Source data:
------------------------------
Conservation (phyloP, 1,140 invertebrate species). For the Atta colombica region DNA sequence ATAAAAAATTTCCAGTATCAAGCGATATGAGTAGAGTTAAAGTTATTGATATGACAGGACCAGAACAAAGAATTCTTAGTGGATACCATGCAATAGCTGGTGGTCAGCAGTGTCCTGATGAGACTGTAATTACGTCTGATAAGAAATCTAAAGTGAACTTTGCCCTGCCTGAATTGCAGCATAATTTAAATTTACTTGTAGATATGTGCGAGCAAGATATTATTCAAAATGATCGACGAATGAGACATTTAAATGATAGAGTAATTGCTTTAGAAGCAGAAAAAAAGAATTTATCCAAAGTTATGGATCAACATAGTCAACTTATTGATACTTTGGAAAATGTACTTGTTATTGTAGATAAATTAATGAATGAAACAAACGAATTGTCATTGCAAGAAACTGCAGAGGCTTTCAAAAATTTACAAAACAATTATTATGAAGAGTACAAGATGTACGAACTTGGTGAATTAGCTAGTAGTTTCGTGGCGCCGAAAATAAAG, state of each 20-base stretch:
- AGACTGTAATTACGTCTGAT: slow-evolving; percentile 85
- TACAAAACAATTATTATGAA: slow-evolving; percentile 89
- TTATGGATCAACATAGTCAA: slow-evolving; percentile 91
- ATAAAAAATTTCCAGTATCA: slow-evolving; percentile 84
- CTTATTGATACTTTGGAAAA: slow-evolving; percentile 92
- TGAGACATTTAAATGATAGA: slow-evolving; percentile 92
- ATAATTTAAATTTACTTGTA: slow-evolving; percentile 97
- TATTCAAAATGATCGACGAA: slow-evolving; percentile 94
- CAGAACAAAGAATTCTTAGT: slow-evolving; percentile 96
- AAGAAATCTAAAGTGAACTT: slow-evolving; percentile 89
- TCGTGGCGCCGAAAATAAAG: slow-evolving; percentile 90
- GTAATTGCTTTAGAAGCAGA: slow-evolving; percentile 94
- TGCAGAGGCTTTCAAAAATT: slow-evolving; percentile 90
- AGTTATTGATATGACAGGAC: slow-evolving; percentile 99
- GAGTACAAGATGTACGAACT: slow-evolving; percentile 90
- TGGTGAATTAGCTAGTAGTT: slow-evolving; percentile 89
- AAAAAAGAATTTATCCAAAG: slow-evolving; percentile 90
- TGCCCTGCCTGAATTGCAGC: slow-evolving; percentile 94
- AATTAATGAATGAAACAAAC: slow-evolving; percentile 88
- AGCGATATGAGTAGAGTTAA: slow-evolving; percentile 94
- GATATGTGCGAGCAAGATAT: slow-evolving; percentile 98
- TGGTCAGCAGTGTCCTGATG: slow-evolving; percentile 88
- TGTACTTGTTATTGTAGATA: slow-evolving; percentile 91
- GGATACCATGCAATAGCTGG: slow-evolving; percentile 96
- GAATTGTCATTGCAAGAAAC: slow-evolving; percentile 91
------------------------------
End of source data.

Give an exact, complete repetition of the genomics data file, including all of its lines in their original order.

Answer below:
Conservation (phyloP, 1,140 invertebrate species). For the Atta colombica region DNA sequence ATAAAAAATTTCCAGTATCAAGCGATATGAGTAGAGTTAAAGTTATTGATATGACAGGACCAGAACAAAGAATTCTTAGTGGATACCATGCAATAGCTGGTGGTCAGCAGTGTCCTGATGAGACTGTAATTACGTCTGATAAGAAATCTAAAGTGAACTTTGCCCTGCCTGAATTGCAGCATAATTTAAATTTACTTGTAGATATGTGCGAGCAAGATATTATTCAAAATGATCGACGAATGAGACATTTAAATGATAGAGTAATTGCTTTAGAAGCAGAAAAAAAGAATTTATCCAAAGTTATGGATCAACATAGTCAACTTATTGATACTTTGGAAAATGTACTTGTTATTGTAGATAAATTAATGAATGAAACAAACGAATTGTCATTGCAAGAAACTGCAGAGGCTTTCAAAAATTTACAAAACAATTATTATGAAGAGTACAAGATGTACGAACTTGGTGAATTAGCTAGTAGTTTCGTGGCGCCGAAAATAAAG, state of each 20-base stretch:
- AGACTGTAATTACGTCTGAT: slow-evolving; percentile 85
- TACAAAACAATTATTATGAA: slow-evolving; percentile 89
- TTATGGATCAACATAGTCAA: slow-evolving; percentile 91
- ATAAAAAATTTCCAGTATCA: slow-evolving; percentile 84
- CTTATTGATACTTTGGAAAA: slow-evolving; percentile 92
- TGAGACATTTAAATGATAGA: slow-evolving; percentile 92
- ATAATTTAAATTTACTTGTA: slow-evolving; percentile 97
- TATTCAAAATGATCGACGAA: slow-evolving; percentile 94
- CAGAACAAAGAATTCTTAGT: slow-evolving; percentile 96
- AAGAAATCTAAAGTGAACTT: slow-evolving; percentile 89
- TCGTGGCGCCGAAAATAAAG: slow-evolving; percentile 90
- GTAATTGCTTTAGAAGCAGA: slow-evolving; percentile 94
- TGCAGAGGCTTTCAAAAATT: slow-evolving; percentile 90
- AGTTATTGATATGACAGGAC: slow-evolving; percentile 99
- GAGTACAAGATGTACGAACT: slow-evolving; percentile 90
- TGGTGAATTAGCTAGTAGTT: slow-evolving; percentile 89
- AAAAAAGAATTTATCCAAAG: slow-evolving; percentile 90
- TGCCCTGCCTGAATTGCAGC: slow-evolving; percentile 94
- AATTAATGAATGAAACAAAC: slow-evolving; percentile 88
- AGCGATATGAGTAGAGTTAA: slow-evolving; percentile 94
- GATATGTGCGAGCAAGATAT: slow-evolving; percentile 98
- TGGTCAGCAGTGTCCTGATG: slow-evolving; percentile 88
- TGTACTTGTTATTGTAGATA: slow-evolving; percentile 91
- GGATACCATGCAATAGCTGG: slow-evolving; percentile 96
- GAATTGTCATTGCAAGAAAC: slow-evolving; percentile 91